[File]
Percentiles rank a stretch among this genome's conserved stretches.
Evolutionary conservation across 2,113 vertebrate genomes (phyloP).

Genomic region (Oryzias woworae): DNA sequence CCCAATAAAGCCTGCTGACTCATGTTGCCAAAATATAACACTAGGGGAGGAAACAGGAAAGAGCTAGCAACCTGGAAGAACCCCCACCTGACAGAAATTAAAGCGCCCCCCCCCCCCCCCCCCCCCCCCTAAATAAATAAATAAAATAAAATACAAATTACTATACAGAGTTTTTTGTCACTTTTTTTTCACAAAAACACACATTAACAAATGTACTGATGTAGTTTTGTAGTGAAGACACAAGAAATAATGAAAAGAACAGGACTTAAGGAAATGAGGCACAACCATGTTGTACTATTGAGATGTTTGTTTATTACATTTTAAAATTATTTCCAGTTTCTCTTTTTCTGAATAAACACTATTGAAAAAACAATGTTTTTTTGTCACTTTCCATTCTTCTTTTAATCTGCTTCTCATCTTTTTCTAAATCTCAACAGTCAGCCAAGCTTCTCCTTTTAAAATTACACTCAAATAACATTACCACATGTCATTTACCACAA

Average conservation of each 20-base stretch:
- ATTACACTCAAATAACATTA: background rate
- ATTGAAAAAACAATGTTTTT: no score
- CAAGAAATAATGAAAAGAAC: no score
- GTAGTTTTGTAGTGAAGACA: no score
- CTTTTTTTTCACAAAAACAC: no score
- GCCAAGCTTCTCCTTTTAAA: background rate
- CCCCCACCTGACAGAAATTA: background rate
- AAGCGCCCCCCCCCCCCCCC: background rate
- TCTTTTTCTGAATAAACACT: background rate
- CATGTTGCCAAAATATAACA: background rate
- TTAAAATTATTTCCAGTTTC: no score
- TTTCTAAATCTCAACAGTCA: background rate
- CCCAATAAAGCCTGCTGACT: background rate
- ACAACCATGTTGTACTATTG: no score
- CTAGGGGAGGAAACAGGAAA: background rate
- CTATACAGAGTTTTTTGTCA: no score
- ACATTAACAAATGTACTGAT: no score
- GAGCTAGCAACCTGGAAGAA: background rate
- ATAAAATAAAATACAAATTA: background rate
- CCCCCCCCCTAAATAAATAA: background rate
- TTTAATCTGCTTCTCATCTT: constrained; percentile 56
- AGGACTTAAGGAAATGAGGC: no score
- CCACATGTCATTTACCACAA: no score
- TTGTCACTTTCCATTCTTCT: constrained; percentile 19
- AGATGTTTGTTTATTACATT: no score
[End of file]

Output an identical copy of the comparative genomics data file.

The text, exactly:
Percentiles rank a stretch among this genome's conserved stretches.
Evolutionary conservation across 2,113 vertebrate genomes (phyloP).

Genomic region (Oryzias woworae): DNA sequence CCCAATAAAGCCTGCTGACTCATGTTGCCAAAATATAACACTAGGGGAGGAAACAGGAAAGAGCTAGCAACCTGGAAGAACCCCCACCTGACAGAAATTAAAGCGCCCCCCCCCCCCCCCCCCCCCCCCTAAATAAATAAATAAAATAAAATACAAATTACTATACAGAGTTTTTTGTCACTTTTTTTTCACAAAAACACACATTAACAAATGTACTGATGTAGTTTTGTAGTGAAGACACAAGAAATAATGAAAAGAACAGGACTTAAGGAAATGAGGCACAACCATGTTGTACTATTGAGATGTTTGTTTATTACATTTTAAAATTATTTCCAGTTTCTCTTTTTCTGAATAAACACTATTGAAAAAACAATGTTTTTTTGTCACTTTCCATTCTTCTTTTAATCTGCTTCTCATCTTTTTCTAAATCTCAACAGTCAGCCAAGCTTCTCCTTTTAAAATTACACTCAAATAACATTACCACATGTCATTTACCACAA

Average conservation of each 20-base stretch:
- ATTACACTCAAATAACATTA: background rate
- ATTGAAAAAACAATGTTTTT: no score
- CAAGAAATAATGAAAAGAAC: no score
- GTAGTTTTGTAGTGAAGACA: no score
- CTTTTTTTTCACAAAAACAC: no score
- GCCAAGCTTCTCCTTTTAAA: background rate
- CCCCCACCTGACAGAAATTA: background rate
- AAGCGCCCCCCCCCCCCCCC: background rate
- TCTTTTTCTGAATAAACACT: background rate
- CATGTTGCCAAAATATAACA: background rate
- TTAAAATTATTTCCAGTTTC: no score
- TTTCTAAATCTCAACAGTCA: background rate
- CCCAATAAAGCCTGCTGACT: background rate
- ACAACCATGTTGTACTATTG: no score
- CTAGGGGAGGAAACAGGAAA: background rate
- CTATACAGAGTTTTTTGTCA: no score
- ACATTAACAAATGTACTGAT: no score
- GAGCTAGCAACCTGGAAGAA: background rate
- ATAAAATAAAATACAAATTA: background rate
- CCCCCCCCCTAAATAAATAA: background rate
- TTTAATCTGCTTCTCATCTT: constrained; percentile 56
- AGGACTTAAGGAAATGAGGC: no score
- CCACATGTCATTTACCACAA: no score
- TTGTCACTTTCCATTCTTCT: constrained; percentile 19
- AGATGTTTGTTTATTACATT: no score